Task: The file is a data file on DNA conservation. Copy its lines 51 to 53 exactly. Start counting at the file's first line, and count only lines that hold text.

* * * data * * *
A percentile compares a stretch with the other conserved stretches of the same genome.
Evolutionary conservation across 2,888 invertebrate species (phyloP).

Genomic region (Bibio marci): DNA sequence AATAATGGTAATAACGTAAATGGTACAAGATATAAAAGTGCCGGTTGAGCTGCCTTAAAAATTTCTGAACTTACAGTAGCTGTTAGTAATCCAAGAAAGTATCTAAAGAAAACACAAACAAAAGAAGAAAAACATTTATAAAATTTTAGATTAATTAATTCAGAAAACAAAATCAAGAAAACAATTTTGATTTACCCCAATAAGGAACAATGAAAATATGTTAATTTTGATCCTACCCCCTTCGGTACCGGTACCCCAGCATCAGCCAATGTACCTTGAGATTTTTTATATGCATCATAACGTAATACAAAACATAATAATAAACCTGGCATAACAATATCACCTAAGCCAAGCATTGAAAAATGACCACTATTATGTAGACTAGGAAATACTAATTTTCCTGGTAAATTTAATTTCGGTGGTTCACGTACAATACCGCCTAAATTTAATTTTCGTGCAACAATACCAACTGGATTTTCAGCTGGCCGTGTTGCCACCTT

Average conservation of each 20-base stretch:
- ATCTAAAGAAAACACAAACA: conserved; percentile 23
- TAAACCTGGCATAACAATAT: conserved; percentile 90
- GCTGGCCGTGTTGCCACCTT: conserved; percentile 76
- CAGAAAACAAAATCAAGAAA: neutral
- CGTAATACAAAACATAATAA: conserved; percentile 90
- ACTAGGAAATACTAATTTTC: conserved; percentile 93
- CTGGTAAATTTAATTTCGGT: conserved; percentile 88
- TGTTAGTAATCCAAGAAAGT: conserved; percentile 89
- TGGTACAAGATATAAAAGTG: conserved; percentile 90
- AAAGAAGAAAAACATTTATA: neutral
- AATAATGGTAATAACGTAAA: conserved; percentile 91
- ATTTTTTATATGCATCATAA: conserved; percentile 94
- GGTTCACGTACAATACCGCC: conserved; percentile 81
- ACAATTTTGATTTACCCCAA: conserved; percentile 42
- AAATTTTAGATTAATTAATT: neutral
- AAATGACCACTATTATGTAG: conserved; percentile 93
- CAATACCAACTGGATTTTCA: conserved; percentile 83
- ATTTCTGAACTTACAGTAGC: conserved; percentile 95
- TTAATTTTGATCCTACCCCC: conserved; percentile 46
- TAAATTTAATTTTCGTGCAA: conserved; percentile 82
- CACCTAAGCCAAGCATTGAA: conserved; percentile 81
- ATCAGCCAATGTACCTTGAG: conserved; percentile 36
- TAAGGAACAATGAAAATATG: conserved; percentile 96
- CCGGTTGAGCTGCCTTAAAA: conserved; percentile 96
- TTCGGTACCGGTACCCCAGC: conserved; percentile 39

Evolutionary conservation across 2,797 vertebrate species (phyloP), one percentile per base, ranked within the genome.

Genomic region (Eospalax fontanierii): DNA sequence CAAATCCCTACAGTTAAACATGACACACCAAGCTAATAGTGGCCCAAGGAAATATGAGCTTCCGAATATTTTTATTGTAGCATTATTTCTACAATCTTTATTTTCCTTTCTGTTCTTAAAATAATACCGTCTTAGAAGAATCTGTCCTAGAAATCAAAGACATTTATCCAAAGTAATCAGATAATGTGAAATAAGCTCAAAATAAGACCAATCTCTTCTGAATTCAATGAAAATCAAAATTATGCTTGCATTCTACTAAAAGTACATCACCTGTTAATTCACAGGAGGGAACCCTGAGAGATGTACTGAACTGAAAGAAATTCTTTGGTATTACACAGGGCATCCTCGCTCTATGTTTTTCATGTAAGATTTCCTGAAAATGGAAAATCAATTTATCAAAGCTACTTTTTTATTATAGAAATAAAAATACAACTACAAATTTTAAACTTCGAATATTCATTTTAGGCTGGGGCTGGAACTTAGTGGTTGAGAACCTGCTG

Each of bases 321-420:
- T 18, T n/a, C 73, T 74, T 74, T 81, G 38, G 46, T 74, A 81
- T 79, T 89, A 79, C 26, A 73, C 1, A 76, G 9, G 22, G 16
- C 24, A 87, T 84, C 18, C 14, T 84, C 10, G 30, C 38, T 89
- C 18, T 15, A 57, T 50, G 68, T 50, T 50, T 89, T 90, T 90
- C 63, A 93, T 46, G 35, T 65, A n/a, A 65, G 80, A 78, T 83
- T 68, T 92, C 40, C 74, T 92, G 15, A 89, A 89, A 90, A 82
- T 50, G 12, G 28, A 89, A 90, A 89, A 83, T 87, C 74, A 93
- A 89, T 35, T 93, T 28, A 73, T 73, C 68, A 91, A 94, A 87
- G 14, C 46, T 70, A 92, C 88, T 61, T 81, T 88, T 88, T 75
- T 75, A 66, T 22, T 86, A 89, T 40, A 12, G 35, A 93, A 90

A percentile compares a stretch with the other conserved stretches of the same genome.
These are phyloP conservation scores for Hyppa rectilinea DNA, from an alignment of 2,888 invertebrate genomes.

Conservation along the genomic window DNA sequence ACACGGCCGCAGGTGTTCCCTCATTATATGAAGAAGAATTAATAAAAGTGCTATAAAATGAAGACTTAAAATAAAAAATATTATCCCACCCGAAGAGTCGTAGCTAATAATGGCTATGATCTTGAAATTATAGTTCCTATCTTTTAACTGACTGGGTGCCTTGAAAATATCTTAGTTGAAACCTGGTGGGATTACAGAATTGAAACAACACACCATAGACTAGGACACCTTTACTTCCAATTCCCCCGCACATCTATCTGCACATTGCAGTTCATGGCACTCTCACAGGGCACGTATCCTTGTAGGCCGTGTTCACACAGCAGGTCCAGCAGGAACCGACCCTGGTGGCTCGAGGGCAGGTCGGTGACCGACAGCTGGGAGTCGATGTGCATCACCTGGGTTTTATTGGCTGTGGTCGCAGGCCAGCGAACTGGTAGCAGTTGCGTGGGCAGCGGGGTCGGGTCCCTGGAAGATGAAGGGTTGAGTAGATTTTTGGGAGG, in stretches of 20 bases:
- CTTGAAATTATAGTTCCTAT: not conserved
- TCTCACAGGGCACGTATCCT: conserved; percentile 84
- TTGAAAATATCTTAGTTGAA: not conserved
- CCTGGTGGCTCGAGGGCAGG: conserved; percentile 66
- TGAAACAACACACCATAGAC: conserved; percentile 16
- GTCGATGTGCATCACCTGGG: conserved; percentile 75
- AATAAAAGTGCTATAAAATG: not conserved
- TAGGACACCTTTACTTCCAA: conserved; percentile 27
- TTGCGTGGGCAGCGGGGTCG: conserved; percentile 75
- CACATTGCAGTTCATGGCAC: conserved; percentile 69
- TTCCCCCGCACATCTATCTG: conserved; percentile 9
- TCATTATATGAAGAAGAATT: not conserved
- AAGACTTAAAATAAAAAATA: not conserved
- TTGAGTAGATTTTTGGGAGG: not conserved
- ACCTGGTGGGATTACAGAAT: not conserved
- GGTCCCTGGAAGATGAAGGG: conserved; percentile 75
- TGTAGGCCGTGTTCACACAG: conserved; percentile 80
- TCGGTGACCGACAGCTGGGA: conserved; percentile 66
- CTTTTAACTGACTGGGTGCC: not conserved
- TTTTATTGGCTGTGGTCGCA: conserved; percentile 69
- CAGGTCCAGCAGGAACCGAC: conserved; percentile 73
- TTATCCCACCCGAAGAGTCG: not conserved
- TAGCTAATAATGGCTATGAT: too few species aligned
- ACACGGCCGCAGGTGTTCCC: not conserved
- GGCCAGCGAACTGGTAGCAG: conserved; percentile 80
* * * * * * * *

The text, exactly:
- GTCGATGTGCATCACCTGGG: conserved; percentile 75
- AATAAAAGTGCTATAAAATG: not conserved
- TAGGACACCTTTACTTCCAA: conserved; percentile 27